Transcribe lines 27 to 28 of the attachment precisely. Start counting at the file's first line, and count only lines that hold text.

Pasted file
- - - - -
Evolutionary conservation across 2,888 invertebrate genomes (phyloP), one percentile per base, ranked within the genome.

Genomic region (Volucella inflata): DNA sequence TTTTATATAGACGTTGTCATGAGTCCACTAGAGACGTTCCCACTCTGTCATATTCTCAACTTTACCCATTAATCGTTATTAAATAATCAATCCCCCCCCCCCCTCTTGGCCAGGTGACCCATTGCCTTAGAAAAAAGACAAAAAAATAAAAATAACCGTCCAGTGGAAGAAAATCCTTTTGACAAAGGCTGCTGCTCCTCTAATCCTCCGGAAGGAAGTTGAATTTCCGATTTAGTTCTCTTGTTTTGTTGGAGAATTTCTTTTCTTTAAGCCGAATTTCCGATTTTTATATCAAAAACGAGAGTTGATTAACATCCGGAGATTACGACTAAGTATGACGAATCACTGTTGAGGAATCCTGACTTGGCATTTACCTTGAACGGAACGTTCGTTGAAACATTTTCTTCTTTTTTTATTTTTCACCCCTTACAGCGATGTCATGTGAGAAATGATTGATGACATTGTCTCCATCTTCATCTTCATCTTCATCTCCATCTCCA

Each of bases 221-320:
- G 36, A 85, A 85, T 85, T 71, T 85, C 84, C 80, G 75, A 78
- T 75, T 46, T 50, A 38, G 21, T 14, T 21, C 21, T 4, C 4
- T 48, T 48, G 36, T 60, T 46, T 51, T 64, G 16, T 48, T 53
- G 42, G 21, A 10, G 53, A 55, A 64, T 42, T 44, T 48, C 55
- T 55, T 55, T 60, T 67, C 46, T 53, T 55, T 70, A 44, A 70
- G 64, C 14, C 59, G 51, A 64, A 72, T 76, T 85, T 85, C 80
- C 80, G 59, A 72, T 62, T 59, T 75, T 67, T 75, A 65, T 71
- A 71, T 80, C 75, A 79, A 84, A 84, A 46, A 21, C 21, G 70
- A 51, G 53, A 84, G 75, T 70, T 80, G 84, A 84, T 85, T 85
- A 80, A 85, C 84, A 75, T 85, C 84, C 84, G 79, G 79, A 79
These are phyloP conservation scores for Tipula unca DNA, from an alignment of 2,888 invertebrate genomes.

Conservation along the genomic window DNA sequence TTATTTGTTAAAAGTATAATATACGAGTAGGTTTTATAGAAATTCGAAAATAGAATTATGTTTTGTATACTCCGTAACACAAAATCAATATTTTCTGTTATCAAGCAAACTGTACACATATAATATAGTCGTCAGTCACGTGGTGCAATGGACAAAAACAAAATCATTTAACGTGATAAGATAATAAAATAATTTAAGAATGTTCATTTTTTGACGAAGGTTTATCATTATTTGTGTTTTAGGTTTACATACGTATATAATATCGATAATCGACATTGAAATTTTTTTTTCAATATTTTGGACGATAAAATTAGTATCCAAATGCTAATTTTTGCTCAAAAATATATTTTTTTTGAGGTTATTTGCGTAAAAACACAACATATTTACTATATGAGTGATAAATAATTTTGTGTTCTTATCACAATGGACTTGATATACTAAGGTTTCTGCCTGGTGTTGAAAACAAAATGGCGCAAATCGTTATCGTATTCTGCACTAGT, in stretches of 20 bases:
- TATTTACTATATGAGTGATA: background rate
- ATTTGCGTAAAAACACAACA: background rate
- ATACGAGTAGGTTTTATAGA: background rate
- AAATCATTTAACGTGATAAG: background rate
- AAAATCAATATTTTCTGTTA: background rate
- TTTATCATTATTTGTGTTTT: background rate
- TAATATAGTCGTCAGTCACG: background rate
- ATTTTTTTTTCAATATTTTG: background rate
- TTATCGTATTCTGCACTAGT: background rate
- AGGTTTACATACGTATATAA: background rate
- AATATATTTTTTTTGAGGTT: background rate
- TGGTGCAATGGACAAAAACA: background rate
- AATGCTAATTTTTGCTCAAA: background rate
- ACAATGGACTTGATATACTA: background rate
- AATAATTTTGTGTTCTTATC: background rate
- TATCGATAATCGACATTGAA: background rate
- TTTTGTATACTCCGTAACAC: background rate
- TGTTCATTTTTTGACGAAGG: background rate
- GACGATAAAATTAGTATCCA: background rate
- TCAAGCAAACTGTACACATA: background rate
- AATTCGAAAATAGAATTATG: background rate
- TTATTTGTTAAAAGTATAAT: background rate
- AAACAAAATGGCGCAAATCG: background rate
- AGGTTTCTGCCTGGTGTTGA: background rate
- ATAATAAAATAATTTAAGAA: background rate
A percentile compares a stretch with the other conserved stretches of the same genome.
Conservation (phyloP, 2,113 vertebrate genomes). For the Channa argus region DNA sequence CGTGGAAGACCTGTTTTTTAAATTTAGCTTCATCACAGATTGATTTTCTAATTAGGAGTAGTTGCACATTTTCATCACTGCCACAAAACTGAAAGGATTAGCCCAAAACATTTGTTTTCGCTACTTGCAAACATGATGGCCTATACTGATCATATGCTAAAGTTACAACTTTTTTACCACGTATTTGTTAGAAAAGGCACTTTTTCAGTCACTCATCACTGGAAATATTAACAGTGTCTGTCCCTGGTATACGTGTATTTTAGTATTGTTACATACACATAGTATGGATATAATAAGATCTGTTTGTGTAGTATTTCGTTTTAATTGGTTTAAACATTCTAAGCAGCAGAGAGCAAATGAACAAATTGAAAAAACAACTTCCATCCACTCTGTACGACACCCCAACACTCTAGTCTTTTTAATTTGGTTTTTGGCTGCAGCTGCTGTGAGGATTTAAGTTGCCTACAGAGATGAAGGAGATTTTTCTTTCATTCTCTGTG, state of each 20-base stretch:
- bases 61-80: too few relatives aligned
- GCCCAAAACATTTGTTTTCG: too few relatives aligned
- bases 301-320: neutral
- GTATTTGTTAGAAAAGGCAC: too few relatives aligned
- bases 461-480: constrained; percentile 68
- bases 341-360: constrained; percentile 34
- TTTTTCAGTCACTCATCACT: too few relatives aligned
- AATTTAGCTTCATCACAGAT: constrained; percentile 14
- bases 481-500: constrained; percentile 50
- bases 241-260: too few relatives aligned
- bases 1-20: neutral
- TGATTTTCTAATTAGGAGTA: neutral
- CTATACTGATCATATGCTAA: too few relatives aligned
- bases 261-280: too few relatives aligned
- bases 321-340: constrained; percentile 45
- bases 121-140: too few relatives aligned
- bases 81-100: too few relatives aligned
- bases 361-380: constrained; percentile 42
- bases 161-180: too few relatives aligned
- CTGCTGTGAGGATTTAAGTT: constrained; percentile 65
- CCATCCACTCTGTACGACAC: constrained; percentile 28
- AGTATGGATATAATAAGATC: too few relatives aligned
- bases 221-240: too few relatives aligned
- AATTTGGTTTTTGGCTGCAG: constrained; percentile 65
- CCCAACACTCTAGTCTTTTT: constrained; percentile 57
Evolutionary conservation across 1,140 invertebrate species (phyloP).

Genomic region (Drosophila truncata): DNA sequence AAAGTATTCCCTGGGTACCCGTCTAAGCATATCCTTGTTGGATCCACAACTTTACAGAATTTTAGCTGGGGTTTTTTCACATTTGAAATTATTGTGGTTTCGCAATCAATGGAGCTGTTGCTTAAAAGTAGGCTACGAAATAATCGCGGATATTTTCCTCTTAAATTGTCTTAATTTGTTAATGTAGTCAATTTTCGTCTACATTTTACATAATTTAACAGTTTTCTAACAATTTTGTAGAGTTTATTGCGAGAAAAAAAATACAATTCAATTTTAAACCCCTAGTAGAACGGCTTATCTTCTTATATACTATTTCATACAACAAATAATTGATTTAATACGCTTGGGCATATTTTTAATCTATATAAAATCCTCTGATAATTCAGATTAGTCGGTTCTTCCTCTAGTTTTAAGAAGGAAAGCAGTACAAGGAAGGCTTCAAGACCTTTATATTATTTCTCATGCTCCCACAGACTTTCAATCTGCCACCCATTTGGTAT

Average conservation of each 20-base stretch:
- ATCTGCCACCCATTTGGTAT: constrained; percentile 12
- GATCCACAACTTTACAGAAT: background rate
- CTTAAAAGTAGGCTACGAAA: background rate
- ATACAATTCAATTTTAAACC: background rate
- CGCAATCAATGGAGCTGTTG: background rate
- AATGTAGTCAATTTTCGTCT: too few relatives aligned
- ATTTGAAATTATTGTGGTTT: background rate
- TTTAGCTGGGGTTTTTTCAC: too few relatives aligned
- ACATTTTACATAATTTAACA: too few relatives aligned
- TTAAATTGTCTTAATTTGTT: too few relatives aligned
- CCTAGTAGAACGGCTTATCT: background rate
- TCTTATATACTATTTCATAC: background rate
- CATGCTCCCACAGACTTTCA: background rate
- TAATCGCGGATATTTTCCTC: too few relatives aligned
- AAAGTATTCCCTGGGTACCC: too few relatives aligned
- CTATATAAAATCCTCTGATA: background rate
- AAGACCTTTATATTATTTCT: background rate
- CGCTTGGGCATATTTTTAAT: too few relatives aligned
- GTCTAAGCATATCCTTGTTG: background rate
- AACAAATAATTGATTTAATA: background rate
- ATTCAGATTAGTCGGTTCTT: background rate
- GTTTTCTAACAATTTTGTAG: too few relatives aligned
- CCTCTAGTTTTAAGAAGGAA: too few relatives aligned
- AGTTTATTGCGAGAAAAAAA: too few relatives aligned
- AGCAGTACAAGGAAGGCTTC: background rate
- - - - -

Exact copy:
- TGGTGCAATGGACAAAAACA: background rate
- AATGCTAATTTTTGCTCAAA: background rate